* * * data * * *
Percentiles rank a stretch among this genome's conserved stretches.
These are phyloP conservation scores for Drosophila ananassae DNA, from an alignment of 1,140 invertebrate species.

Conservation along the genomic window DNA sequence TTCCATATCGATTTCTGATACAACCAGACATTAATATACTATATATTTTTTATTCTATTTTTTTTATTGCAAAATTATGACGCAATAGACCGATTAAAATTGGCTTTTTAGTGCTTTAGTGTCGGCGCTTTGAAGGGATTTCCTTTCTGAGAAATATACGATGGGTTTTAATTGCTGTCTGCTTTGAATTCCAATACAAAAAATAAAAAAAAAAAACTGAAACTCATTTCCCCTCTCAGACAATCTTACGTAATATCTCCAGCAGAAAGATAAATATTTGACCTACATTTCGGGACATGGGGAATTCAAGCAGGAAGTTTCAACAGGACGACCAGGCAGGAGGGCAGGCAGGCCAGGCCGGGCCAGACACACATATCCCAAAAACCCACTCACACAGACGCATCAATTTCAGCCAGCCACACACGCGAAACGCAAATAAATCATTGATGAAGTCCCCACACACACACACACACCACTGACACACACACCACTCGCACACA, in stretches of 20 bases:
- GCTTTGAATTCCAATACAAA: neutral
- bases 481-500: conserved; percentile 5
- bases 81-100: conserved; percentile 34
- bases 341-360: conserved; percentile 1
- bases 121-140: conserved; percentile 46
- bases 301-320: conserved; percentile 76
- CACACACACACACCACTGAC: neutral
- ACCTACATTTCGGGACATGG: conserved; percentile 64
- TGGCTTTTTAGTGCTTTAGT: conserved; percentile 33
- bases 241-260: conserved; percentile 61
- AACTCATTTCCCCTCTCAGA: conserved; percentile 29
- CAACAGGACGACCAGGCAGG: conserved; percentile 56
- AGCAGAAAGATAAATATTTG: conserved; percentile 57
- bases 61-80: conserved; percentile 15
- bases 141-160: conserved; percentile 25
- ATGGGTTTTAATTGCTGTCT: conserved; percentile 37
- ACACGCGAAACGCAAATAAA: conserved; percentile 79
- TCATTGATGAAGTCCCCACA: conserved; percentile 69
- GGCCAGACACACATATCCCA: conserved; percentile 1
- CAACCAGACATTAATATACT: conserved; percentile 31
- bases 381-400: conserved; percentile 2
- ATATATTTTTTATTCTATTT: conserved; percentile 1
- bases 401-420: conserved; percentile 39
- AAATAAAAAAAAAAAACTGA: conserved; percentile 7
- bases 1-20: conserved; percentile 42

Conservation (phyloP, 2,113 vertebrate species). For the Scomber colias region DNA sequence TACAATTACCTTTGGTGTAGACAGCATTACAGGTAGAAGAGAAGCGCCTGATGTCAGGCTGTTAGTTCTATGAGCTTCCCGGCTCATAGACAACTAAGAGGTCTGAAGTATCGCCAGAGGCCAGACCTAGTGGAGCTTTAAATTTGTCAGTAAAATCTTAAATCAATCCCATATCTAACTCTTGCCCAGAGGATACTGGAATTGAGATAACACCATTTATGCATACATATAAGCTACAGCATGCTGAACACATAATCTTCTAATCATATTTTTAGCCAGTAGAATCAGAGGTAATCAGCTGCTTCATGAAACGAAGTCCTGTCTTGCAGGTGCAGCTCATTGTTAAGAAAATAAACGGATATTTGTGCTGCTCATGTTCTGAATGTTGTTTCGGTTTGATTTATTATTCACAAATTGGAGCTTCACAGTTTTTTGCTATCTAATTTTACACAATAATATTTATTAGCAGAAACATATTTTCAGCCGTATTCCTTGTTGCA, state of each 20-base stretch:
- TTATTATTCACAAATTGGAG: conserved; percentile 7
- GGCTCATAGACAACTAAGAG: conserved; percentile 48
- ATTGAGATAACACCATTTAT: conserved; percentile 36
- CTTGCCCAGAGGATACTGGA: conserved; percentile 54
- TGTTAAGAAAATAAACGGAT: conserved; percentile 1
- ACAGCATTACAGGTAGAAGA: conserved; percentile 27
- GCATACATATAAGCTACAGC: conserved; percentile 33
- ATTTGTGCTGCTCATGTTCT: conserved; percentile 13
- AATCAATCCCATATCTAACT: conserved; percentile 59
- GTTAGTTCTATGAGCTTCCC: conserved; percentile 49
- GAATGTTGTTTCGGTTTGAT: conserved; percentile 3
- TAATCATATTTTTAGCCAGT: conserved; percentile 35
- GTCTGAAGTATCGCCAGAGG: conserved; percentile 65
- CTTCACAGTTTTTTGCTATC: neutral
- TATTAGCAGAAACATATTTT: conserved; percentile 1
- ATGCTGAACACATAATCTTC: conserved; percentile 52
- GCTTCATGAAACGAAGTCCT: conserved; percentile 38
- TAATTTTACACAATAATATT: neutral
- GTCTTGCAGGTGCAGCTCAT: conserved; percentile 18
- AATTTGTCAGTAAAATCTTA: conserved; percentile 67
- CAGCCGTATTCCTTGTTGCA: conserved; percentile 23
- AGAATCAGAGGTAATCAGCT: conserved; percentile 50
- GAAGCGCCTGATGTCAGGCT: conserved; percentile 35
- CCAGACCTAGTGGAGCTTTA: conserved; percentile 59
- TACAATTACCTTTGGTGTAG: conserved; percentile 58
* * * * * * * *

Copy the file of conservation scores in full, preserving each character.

Percentiles rank a stretch among this genome's conserved stretches.
These are phyloP conservation scores for Drosophila ananassae DNA, from an alignment of 1,140 invertebrate species.

Conservation along the genomic window DNA sequence TTCCATATCGATTTCTGATACAACCAGACATTAATATACTATATATTTTTTATTCTATTTTTTTTATTGCAAAATTATGACGCAATAGACCGATTAAAATTGGCTTTTTAGTGCTTTAGTGTCGGCGCTTTGAAGGGATTTCCTTTCTGAGAAATATACGATGGGTTTTAATTGCTGTCTGCTTTGAATTCCAATACAAAAAATAAAAAAAAAAAACTGAAACTCATTTCCCCTCTCAGACAATCTTACGTAATATCTCCAGCAGAAAGATAAATATTTGACCTACATTTCGGGACATGGGGAATTCAAGCAGGAAGTTTCAACAGGACGACCAGGCAGGAGGGCAGGCAGGCCAGGCCGGGCCAGACACACATATCCCAAAAACCCACTCACACAGACGCATCAATTTCAGCCAGCCACACACGCGAAACGCAAATAAATCATTGATGAAGTCCCCACACACACACACACACCACTGACACACACACCACTCGCACACA, in stretches of 20 bases:
- GCTTTGAATTCCAATACAAA: neutral
- bases 481-500: conserved; percentile 5
- bases 81-100: conserved; percentile 34
- bases 341-360: conserved; percentile 1
- bases 121-140: conserved; percentile 46
- bases 301-320: conserved; percentile 76
- CACACACACACACCACTGAC: neutral
- ACCTACATTTCGGGACATGG: conserved; percentile 64
- TGGCTTTTTAGTGCTTTAGT: conserved; percentile 33
- bases 241-260: conserved; percentile 61
- AACTCATTTCCCCTCTCAGA: conserved; percentile 29
- CAACAGGACGACCAGGCAGG: conserved; percentile 56
- AGCAGAAAGATAAATATTTG: conserved; percentile 57
- bases 61-80: conserved; percentile 15
- bases 141-160: conserved; percentile 25
- ATGGGTTTTAATTGCTGTCT: conserved; percentile 37
- ACACGCGAAACGCAAATAAA: conserved; percentile 79
- TCATTGATGAAGTCCCCACA: conserved; percentile 69
- GGCCAGACACACATATCCCA: conserved; percentile 1
- CAACCAGACATTAATATACT: conserved; percentile 31
- bases 381-400: conserved; percentile 2
- ATATATTTTTTATTCTATTT: conserved; percentile 1
- bases 401-420: conserved; percentile 39
- AAATAAAAAAAAAAAACTGA: conserved; percentile 7
- bases 1-20: conserved; percentile 42

Conservation (phyloP, 2,113 vertebrate species). For the Scomber colias region DNA sequence TACAATTACCTTTGGTGTAGACAGCATTACAGGTAGAAGAGAAGCGCCTGATGTCAGGCTGTTAGTTCTATGAGCTTCCCGGCTCATAGACAACTAAGAGGTCTGAAGTATCGCCAGAGGCCAGACCTAGTGGAGCTTTAAATTTGTCAGTAAAATCTTAAATCAATCCCATATCTAACTCTTGCCCAGAGGATACTGGAATTGAGATAACACCATTTATGCATACATATAAGCTACAGCATGCTGAACACATAATCTTCTAATCATATTTTTAGCCAGTAGAATCAGAGGTAATCAGCTGCTTCATGAAACGAAGTCCTGTCTTGCAGGTGCAGCTCATTGTTAAGAAAATAAACGGATATTTGTGCTGCTCATGTTCTGAATGTTGTTTCGGTTTGATTTATTATTCACAAATTGGAGCTTCACAGTTTTTTGCTATCTAATTTTACACAATAATATTTATTAGCAGAAACATATTTTCAGCCGTATTCCTTGTTGCA, state of each 20-base stretch:
- TTATTATTCACAAATTGGAG: conserved; percentile 7
- GGCTCATAGACAACTAAGAG: conserved; percentile 48
- ATTGAGATAACACCATTTAT: conserved; percentile 36
- CTTGCCCAGAGGATACTGGA: conserved; percentile 54
- TGTTAAGAAAATAAACGGAT: conserved; percentile 1
- ACAGCATTACAGGTAGAAGA: conserved; percentile 27
- GCATACATATAAGCTACAGC: conserved; percentile 33
- ATTTGTGCTGCTCATGTTCT: conserved; percentile 13
- AATCAATCCCATATCTAACT: conserved; percentile 59
- GTTAGTTCTATGAGCTTCCC: conserved; percentile 49
- GAATGTTGTTTCGGTTTGAT: conserved; percentile 3
- TAATCATATTTTTAGCCAGT: conserved; percentile 35
- GTCTGAAGTATCGCCAGAGG: conserved; percentile 65
- CTTCACAGTTTTTTGCTATC: neutral
- TATTAGCAGAAACATATTTT: conserved; percentile 1
- ATGCTGAACACATAATCTTC: conserved; percentile 52
- GCTTCATGAAACGAAGTCCT: conserved; percentile 38
- TAATTTTACACAATAATATT: neutral
- GTCTTGCAGGTGCAGCTCAT: conserved; percentile 18
- AATTTGTCAGTAAAATCTTA: conserved; percentile 67
- CAGCCGTATTCCTTGTTGCA: conserved; percentile 23
- AGAATCAGAGGTAATCAGCT: conserved; percentile 50
- GAAGCGCCTGATGTCAGGCT: conserved; percentile 35
- CCAGACCTAGTGGAGCTTTA: conserved; percentile 59
- TACAATTACCTTTGGTGTAG: conserved; percentile 58